IRBIL, Iraq — The Islamic State is accumulating gold, silver and copper in markets throughout northern and western Iraq, dealers report, in an apparent effort to stockpile enough precious metal to follow through on a pledge to mint its own currency.

On Nov. 11, the Islamic State’s Beit al Mal, an ancient Islamic term akin to “Department of Treasury,” announced that the group would reintroduce the dinar currency of the Umayyad Caliphate, which ruled an empire that stretched from modern Iran to Spain for much of the seventh and eighth centuries. The announcement – which included images of three types of coins in gold, copper and silver – drew skepticism from experts, who doubted the Islamic State could arrange a system to mint and issue a modern currency.

But interviews with dealers in precious metals indicate that the Islamic State has begun the complex process of issuing the currency, a reminder that as the best-financed non-state actor in history – with a revenue stream from oil sales and aggressive taxation – it’s been able to install bureaucratic controls over the large swath of territory it has claimed in Iraq and Syria.

Hajj Samir, a gold trader in the city of Fallujah who asked that his full name not be used, said that since the announcement, foreign jihadists had been buying all of the gold and silver in the city’s markets.

He said he alone had sold more than 15 pounds of gold to foreigners who were members of the Islamic State. “They said it was for gifts for their wives, but now I know why, and all the traders say the same thing,” he said. “We’ve been making trips to Baghdad to get more, and they buy all of it.”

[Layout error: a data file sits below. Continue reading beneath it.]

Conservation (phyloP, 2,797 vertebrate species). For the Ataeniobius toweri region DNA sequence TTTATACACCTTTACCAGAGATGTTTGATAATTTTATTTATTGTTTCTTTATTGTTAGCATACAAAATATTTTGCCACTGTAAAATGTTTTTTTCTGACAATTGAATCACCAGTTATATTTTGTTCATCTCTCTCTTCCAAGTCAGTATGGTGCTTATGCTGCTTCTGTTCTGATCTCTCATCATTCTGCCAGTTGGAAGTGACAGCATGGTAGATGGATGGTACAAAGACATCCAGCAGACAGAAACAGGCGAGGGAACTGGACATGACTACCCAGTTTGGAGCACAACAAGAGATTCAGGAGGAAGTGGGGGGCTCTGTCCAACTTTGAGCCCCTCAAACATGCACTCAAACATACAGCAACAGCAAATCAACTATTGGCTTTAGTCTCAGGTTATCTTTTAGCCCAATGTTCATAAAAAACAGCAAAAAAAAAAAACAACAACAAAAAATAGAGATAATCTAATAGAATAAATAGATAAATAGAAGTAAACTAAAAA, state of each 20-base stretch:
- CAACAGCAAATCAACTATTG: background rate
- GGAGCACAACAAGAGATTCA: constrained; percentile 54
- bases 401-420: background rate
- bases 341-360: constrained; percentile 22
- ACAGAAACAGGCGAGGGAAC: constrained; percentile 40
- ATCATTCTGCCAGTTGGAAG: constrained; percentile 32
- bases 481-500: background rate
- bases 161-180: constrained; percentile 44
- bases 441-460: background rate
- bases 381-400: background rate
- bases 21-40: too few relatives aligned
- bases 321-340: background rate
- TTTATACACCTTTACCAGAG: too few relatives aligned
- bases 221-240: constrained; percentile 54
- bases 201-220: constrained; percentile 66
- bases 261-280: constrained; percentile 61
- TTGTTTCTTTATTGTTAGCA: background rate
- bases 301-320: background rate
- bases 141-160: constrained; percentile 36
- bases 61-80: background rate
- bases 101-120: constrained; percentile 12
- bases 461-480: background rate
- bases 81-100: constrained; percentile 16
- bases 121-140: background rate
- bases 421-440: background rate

Osman Ahmed, a 37-year-old gold trader in Mosul, said he’d been selling large amounts of gold and silver in the city, even though he now spends most of his time in Irbil, the capital of Iraq’s Kurdish region.

“We don’t ask why they’re buying so much,” he said. “But even silver in small shops outside the city is sold out.”

The purchases have reached the point that traders like Ahmed have been traveling between Mosul and the Kurdish cities of Irbil and Suleimaniyah to renew their stocks. The Islamic State buys it all, he said.

Zakaria Ahmed, 33, a Mosul resident who is no relation to Osman Ahmed and whose brother is an Islamic State official, said he’d been told that the currency project was encountering difficulties because U.S.-led coalition airstrikes had made moving valuables more difficult. The airstrikes also have added to worries that any minting facility could be destroyed from the air.

But he said his understanding was that planning for the currency was proceeding apace.